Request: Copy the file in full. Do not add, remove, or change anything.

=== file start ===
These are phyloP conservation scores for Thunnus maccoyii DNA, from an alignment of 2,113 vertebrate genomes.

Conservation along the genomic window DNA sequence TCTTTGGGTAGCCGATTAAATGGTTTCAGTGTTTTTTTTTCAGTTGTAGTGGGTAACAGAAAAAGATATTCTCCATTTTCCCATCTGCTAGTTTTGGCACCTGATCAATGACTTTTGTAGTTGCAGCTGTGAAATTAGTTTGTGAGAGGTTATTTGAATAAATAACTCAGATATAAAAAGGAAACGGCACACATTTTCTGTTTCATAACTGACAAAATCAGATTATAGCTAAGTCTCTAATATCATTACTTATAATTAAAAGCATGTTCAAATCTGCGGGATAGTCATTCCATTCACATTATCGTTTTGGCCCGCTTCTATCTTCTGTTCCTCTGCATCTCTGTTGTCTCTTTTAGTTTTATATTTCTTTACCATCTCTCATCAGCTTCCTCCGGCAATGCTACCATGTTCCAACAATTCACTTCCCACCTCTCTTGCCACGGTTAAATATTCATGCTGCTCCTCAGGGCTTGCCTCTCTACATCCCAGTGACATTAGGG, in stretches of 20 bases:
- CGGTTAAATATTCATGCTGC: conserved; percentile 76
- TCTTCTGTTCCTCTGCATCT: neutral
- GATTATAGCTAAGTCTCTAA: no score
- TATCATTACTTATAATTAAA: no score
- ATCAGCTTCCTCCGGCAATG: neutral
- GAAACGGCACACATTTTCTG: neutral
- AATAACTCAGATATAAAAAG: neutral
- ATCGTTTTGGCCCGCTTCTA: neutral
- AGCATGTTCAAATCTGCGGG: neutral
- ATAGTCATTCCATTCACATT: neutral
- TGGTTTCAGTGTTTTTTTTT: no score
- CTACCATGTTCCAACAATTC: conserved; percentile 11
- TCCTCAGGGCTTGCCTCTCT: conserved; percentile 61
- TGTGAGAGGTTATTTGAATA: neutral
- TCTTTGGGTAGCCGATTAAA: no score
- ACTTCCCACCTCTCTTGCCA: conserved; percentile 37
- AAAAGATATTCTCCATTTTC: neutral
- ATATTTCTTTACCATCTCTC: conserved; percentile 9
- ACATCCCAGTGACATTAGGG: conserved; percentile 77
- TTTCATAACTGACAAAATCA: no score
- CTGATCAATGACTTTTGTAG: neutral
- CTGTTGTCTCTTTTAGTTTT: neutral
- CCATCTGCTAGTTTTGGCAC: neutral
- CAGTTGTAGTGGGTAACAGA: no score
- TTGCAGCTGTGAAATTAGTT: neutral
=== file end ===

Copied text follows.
These are phyloP conservation scores for Thunnus maccoyii DNA, from an alignment of 2,113 vertebrate genomes.

Conservation along the genomic window DNA sequence TCTTTGGGTAGCCGATTAAATGGTTTCAGTGTTTTTTTTTCAGTTGTAGTGGGTAACAGAAAAAGATATTCTCCATTTTCCCATCTGCTAGTTTTGGCACCTGATCAATGACTTTTGTAGTTGCAGCTGTGAAATTAGTTTGTGAGAGGTTATTTGAATAAATAACTCAGATATAAAAAGGAAACGGCACACATTTTCTGTTTCATAACTGACAAAATCAGATTATAGCTAAGTCTCTAATATCATTACTTATAATTAAAAGCATGTTCAAATCTGCGGGATAGTCATTCCATTCACATTATCGTTTTGGCCCGCTTCTATCTTCTGTTCCTCTGCATCTCTGTTGTCTCTTTTAGTTTTATATTTCTTTACCATCTCTCATCAGCTTCCTCCGGCAATGCTACCATGTTCCAACAATTCACTTCCCACCTCTCTTGCCACGGTTAAATATTCATGCTGCTCCTCAGGGCTTGCCTCTCTACATCCCAGTGACATTAGGG, in stretches of 20 bases:
- CGGTTAAATATTCATGCTGC: conserved; percentile 76
- TCTTCTGTTCCTCTGCATCT: neutral
- GATTATAGCTAAGTCTCTAA: no score
- TATCATTACTTATAATTAAA: no score
- ATCAGCTTCCTCCGGCAATG: neutral
- GAAACGGCACACATTTTCTG: neutral
- AATAACTCAGATATAAAAAG: neutral
- ATCGTTTTGGCCCGCTTCTA: neutral
- AGCATGTTCAAATCTGCGGG: neutral
- ATAGTCATTCCATTCACATT: neutral
- TGGTTTCAGTGTTTTTTTTT: no score
- CTACCATGTTCCAACAATTC: conserved; percentile 11
- TCCTCAGGGCTTGCCTCTCT: conserved; percentile 61
- TGTGAGAGGTTATTTGAATA: neutral
- TCTTTGGGTAGCCGATTAAA: no score
- ACTTCCCACCTCTCTTGCCA: conserved; percentile 37
- AAAAGATATTCTCCATTTTC: neutral
- ATATTTCTTTACCATCTCTC: conserved; percentile 9
- ACATCCCAGTGACATTAGGG: conserved; percentile 77
- TTTCATAACTGACAAAATCA: no score
- CTGATCAATGACTTTTGTAG: neutral
- CTGTTGTCTCTTTTAGTTTT: neutral
- CCATCTGCTAGTTTTGGCAC: neutral
- CAGTTGTAGTGGGTAACAGA: no score
- TTGCAGCTGTGAAATTAGTT: neutral